How to Avoid Cichlid Bloat

Cichlids from the Rift Valley, particularly Lake Malawi are most vulnerable to this disease.

Cichlids from the Rift Valley, particularly Lake Malawi are most vulnerable to this disease.

Cichlid bloat (sometimes called Malawi bloat) can strike any fish, but happens most often in Rift Valley Cichlids. The cause is a mystery, but if you see abdominal swelling, thing white feces and bloody ulcers on the skin, there are steps you can take to treat and hopefully cure it.

Quarantine the fish if possible. One of the leading hunches is that a parasite causes it. If you only have a single sick fish, move it to a quarantine tank for treatment. If several fish show symptoms, perform your treatment in the main tank.

Perform a water change. Whatever the cause of cichlid bloat, improved water conditions will help your fish. Change 30 percent of the water with a bucket and aquarium siphon.

Remove carbon and zeolite filter media. Many aquarium filters contain inserts that absorb harmful chemicals. Unfortunately, they also absorb medications. Remove any filter inserts or cartridges that contain activated carbon or zeolite. Replace them in case they contain a parasite.

Add Epsom salt to the water. It will raise the pH, simulating the water conditions your African cichilds are used to. Around 1 milliliter of it per 10 liters is the right amount.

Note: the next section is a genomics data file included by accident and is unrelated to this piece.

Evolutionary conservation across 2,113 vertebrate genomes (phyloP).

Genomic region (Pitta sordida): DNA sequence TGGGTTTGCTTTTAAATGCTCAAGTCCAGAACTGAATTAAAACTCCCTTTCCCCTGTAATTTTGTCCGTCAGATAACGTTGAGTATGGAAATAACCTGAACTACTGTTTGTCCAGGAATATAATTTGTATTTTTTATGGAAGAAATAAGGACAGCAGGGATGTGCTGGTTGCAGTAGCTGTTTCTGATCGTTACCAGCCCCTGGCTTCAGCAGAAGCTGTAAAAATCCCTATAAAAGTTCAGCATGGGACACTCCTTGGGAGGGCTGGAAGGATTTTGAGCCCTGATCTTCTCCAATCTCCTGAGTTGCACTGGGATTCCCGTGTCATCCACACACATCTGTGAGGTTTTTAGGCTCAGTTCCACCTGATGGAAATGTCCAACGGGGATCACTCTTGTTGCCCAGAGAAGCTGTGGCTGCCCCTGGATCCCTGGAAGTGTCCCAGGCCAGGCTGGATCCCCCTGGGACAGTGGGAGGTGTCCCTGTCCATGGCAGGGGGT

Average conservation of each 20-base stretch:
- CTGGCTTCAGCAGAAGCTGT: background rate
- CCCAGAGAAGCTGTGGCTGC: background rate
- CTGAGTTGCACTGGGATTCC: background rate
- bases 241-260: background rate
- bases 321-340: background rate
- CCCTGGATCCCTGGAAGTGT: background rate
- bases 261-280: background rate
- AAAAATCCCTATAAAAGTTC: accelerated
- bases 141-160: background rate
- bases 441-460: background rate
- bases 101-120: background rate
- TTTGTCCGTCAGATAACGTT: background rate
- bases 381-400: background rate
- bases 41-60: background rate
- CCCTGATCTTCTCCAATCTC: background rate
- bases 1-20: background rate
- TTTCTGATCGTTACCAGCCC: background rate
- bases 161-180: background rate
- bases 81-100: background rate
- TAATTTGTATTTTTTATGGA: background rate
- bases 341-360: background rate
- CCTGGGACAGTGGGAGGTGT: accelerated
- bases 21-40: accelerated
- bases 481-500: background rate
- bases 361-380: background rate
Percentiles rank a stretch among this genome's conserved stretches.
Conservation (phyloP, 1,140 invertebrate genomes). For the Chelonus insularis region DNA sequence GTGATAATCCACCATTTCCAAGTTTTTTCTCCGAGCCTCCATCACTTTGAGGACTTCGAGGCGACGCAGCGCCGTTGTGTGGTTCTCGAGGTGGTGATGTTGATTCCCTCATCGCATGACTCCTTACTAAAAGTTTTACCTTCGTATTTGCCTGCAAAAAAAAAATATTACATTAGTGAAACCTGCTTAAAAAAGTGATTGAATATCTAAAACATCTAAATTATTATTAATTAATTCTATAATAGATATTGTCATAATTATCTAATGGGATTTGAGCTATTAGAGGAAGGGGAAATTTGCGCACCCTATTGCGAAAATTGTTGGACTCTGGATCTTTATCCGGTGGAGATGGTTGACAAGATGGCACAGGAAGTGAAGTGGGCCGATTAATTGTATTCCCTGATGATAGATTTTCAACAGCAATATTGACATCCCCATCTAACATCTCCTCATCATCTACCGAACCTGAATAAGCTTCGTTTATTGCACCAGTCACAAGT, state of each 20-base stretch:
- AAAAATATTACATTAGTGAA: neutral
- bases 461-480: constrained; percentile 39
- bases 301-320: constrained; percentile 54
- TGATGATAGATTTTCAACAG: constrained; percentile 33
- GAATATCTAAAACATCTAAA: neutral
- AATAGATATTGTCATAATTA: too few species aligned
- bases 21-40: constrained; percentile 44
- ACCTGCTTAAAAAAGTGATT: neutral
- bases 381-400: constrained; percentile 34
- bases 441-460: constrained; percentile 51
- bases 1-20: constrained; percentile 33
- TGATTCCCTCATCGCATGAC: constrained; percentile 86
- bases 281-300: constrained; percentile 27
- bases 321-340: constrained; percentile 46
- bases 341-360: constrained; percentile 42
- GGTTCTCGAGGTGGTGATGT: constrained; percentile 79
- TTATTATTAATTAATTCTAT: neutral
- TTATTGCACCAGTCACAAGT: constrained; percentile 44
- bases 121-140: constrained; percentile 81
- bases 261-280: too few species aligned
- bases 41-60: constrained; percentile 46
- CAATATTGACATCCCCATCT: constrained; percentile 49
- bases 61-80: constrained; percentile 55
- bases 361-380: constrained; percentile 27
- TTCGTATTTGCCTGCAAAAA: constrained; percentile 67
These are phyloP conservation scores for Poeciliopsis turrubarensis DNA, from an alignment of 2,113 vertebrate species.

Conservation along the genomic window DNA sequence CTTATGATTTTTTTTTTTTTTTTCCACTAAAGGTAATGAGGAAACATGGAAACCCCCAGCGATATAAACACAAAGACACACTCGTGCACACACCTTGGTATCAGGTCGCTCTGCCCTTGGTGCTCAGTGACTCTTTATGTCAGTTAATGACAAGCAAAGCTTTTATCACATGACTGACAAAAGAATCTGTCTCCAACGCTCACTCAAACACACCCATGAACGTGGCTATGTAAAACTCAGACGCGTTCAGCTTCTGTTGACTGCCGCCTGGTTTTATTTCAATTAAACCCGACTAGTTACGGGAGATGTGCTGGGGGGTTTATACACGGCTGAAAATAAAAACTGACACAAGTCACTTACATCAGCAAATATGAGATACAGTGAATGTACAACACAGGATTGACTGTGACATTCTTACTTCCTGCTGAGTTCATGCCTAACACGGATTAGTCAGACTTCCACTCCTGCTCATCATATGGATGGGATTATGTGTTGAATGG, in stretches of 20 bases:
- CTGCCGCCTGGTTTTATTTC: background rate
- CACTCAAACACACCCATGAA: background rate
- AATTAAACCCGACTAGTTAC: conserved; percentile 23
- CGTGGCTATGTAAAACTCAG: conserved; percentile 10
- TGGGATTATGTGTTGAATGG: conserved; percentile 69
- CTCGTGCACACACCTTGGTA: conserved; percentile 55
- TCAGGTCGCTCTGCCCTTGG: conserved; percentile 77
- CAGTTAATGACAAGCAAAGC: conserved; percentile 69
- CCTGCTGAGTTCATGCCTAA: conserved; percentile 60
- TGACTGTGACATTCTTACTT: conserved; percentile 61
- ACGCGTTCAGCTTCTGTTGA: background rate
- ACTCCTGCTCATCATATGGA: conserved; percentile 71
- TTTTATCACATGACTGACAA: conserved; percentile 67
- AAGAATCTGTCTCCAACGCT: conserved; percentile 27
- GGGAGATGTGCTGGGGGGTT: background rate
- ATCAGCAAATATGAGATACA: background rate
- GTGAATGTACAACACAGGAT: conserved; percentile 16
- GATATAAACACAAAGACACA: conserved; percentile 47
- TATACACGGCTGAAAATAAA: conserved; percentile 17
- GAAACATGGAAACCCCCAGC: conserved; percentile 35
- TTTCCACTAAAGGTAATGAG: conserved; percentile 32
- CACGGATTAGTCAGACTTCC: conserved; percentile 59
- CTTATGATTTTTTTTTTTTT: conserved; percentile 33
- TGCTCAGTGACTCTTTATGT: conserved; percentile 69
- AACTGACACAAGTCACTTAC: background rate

Medicate the tank. Anecdotal evidence suggests that Metronidazole and Clout can effectively treat cichlid bloat.

Items you will need

  • Quarantine tank
  • Bucket
  • Aquarium vacuum or siphon
  • Epsom salt

Tips

  • Treat cichlid bloat like it's contagious. No one knows for sure what causes it, but better safe than sorry.
  • Improve water quality. If a parasite doesn't cause cichlid bloat, it could be poor water quality.
  • Add hiding places for your cichlids. Stress may be a factor.

Warnings

  • Follow all instructions and warning on aquarium medications. Some can be toxic if used wrong.
  • Use care when performing water changes; water is very heavy.
 

Photo Credits

  • african,cichlid,fish,animal,nature,water,underwate image by Earl Robbins from Fotolia.com